the UK Dining Guide

The Conservatory Restaurant at The Lanesborough Hotel

Clifford Mould revels in the sheer luxury of dinner in one of London's top dining rooms

I shall make no bones about it, The Conservatory is one of my favourite restaurants.

Update 2002
Paul Gayler's Summer Tasting Menu, with wines to match...

Salad of Sea Bass, truffle and parmesan - 1er Cru Chablis

Foie gras two ways
sauteed and en terrine - Coteaux du Layon St Lambert 1998

Granite of celery and lemon thyme

Canon of glazed lamb ribs
broad beans and garlic - Guelbenzu Evo Bland 1997, Navarra

Lavender parfait, warn rhubarb and strawberries - Fortified Shiraz d'Aremberg, McLaren Vale

Coffee and petits fours
75.00 per person
Reservations Tel:020 7259 5599

Not that the dining room itself hasn't come in for some criticism from the faint hearted where matters of architectural taste are concerned. The decor is Brighton Pavilion Chinoiserie out of Strawberry Hill Gothick, and the effect is just as flamboyantly outré as it was in the late eighteenth century when the passion for such exotic styles began. There are immense jardinières pictured left planted with two storey palms, while the ceilings of the galleries around the perimeter of the room are decorated with delicate fan vaulting. Whoever designed this brilliant pastiche knew that you can't do such things timidly or by halves: I kept expecting the ghost of the Prince Regent to appear at a table seated with grotesque characters out of a Gilray cartoon.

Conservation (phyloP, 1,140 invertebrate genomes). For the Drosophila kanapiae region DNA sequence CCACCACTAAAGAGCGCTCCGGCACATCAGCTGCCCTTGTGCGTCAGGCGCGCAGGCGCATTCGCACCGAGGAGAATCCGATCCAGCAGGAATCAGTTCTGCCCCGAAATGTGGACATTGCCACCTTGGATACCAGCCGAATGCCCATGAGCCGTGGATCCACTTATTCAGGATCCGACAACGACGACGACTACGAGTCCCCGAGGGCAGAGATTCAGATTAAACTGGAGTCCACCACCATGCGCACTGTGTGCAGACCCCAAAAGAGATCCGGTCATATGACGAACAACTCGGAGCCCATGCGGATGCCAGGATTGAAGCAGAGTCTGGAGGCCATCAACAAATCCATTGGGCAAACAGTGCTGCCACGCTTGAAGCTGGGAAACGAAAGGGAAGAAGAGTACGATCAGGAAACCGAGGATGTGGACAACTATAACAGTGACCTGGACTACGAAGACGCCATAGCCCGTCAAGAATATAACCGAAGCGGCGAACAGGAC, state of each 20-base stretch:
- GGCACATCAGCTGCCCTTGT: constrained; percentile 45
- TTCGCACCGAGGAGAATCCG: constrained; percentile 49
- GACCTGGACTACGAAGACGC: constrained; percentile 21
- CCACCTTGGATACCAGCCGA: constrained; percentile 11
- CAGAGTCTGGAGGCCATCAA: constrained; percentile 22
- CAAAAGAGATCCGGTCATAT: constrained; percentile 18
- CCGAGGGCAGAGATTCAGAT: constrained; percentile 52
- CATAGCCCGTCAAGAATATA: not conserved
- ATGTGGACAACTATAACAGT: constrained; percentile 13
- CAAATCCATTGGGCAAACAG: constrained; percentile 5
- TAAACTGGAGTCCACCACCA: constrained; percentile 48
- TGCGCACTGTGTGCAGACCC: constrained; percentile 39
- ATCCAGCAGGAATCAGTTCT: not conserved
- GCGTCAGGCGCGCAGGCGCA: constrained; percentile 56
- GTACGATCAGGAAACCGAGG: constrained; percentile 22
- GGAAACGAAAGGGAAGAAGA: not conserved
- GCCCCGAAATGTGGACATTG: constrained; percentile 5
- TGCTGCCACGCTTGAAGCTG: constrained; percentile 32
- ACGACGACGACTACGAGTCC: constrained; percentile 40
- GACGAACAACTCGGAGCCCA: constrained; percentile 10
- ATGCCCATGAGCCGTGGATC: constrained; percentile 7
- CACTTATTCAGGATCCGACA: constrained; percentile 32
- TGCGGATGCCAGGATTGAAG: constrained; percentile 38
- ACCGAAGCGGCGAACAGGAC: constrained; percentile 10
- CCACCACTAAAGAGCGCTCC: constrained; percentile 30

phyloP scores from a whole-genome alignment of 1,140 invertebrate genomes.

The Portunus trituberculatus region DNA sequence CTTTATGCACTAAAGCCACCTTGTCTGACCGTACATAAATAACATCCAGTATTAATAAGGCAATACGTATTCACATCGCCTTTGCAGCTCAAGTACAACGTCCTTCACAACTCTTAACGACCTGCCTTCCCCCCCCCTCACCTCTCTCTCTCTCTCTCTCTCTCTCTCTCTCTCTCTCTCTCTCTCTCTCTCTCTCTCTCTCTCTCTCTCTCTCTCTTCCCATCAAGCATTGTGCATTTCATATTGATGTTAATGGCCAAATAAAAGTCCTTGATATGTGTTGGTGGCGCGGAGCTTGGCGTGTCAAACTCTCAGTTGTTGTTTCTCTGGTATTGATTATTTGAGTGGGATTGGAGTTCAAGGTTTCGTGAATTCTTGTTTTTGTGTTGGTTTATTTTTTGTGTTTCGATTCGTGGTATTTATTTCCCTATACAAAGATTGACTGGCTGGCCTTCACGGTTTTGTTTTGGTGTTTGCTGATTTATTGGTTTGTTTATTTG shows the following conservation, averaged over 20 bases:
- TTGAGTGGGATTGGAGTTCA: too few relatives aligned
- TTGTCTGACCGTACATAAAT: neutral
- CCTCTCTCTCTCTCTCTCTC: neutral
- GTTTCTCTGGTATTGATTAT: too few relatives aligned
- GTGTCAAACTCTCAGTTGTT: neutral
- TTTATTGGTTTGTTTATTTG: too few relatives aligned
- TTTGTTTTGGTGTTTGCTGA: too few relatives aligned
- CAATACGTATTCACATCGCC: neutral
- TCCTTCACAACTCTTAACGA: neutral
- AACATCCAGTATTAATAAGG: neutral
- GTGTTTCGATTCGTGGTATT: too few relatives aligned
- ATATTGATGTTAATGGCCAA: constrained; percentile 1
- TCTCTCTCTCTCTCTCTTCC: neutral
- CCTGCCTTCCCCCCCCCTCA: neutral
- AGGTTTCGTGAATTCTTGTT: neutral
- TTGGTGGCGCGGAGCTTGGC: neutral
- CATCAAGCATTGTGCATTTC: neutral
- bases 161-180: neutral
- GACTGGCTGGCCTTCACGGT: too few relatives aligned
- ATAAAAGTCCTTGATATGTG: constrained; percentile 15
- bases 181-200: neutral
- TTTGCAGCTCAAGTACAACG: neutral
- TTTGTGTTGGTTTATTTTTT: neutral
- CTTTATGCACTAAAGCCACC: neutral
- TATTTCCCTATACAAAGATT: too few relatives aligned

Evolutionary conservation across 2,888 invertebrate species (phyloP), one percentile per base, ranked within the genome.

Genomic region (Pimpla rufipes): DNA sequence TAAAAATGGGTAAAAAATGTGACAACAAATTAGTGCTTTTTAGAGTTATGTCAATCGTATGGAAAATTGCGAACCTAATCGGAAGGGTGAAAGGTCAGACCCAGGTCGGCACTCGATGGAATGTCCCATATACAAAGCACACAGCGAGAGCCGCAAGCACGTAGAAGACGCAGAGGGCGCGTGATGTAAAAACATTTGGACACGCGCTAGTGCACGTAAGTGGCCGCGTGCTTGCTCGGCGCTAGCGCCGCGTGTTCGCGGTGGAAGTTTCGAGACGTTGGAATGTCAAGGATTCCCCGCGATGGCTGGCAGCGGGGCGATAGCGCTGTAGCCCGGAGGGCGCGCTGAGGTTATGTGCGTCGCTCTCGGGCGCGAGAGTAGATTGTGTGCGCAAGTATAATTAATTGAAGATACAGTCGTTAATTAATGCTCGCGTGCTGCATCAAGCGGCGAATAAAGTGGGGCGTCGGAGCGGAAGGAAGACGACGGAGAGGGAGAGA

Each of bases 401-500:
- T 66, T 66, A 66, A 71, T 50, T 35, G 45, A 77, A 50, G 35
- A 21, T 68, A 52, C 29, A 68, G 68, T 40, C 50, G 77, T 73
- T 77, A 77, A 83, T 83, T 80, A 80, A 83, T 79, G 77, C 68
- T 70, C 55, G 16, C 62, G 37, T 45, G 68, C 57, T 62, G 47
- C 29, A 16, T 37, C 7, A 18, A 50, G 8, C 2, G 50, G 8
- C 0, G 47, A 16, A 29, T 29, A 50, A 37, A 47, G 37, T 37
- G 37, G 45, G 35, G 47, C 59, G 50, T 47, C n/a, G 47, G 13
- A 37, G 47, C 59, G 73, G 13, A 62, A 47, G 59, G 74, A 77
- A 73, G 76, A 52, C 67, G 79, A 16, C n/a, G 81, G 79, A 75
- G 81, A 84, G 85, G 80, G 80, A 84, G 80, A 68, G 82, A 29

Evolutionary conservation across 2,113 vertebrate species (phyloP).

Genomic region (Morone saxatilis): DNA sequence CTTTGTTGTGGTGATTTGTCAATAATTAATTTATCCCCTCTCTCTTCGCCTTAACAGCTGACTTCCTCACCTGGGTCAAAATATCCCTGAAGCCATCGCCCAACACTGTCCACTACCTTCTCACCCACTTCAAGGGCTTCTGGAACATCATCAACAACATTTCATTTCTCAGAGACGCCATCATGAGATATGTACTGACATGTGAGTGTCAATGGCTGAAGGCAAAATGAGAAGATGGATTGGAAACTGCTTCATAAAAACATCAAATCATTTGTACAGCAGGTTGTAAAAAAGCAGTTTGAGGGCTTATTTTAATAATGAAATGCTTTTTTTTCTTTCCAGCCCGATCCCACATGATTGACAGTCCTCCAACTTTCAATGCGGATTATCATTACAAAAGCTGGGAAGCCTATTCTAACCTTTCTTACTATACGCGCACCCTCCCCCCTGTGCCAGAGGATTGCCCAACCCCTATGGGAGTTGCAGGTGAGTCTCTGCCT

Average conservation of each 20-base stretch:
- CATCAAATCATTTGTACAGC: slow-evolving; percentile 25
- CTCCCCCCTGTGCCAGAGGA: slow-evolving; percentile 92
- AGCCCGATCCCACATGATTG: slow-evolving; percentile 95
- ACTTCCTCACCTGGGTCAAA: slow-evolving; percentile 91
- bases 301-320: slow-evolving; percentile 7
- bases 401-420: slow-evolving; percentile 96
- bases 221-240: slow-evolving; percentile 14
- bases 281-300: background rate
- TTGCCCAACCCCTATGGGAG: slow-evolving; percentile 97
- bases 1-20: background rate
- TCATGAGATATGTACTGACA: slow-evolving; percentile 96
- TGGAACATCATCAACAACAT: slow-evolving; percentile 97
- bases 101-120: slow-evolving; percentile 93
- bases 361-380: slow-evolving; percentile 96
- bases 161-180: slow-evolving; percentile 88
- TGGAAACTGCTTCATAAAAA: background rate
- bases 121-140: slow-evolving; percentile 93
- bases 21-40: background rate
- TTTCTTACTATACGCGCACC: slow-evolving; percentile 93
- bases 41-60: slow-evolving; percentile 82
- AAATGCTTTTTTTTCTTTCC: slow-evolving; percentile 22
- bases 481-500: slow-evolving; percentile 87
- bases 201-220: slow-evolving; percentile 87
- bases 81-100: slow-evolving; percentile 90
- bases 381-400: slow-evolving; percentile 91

The cuisine is under the direction of Paul Gayler, who is undoubtedly one of this country's most talented chefs. He is no stranger to the media, and his eighth and latest book Flavours of the World  will be out this Autumn. He is well known for his innovative ways with vegetables, and his book A Passion for Vegetables won the 1999 Food Writers' Cookery Book of the Year.

Paul cooked a special banquet for us - a succession of brilliant dishes offering both contrasts and twists of originality, but with sufficient restraint to ensure that we were never overwhelmed. Each plate was beautifully presented to be sure, but the these artworks were not an end in themselves. There is currently a move away from unnecessary elaboration particularly from such well established chefs who no longer feel obliged to jump through every conceivable culinary hoop to prove themselves.

Our palates were immediately put on the alert by a glass of the house Champagne - Taittinger brut reserve at £9.50 a glass - and charming little roulade of smoked salmon topped with caviare for an amuse bouche. We began the meal proper with an exquisite terrine of marbled foie gras, meltingly smooth, with praliné chestnuts and preserved fruits to give contrasting texture here and there. This was accompanied by the most utterly delicious Sauternes: Filhot 1990. I wanted time to stand still, like a fly caught in amber. It was a wonderful way to start a meal!

Next came a perfectly seared piece of sea bass on a crunchy rocket salad with intensely green broad beans infused with truffle oil. Restaurant manager John Davy seemed to be enjoying himself nearly as much as us in his quest for glasses of wine to match this culinary kaleidascope. He produced a lovely little known white Burgundy - Macon d'Aze Domaine La Garenne from the excellent 1995 vintage. By the bottle, this wine with its high notes of creamy oak costs £23.00. After a little pause we were each brought a shellfish raviolo. I adore things that are essentially a surprise. You cut gently into the pasta to reveal tender generous sized prawns in a ginger sauce with finely sliced wild mushrooms whose flavour was at once nutty and fungal. With this we were offered the perfect partner for spicy fish, a glass of 1995 Gewurztraminer from Schlumberger. Sheer rapture!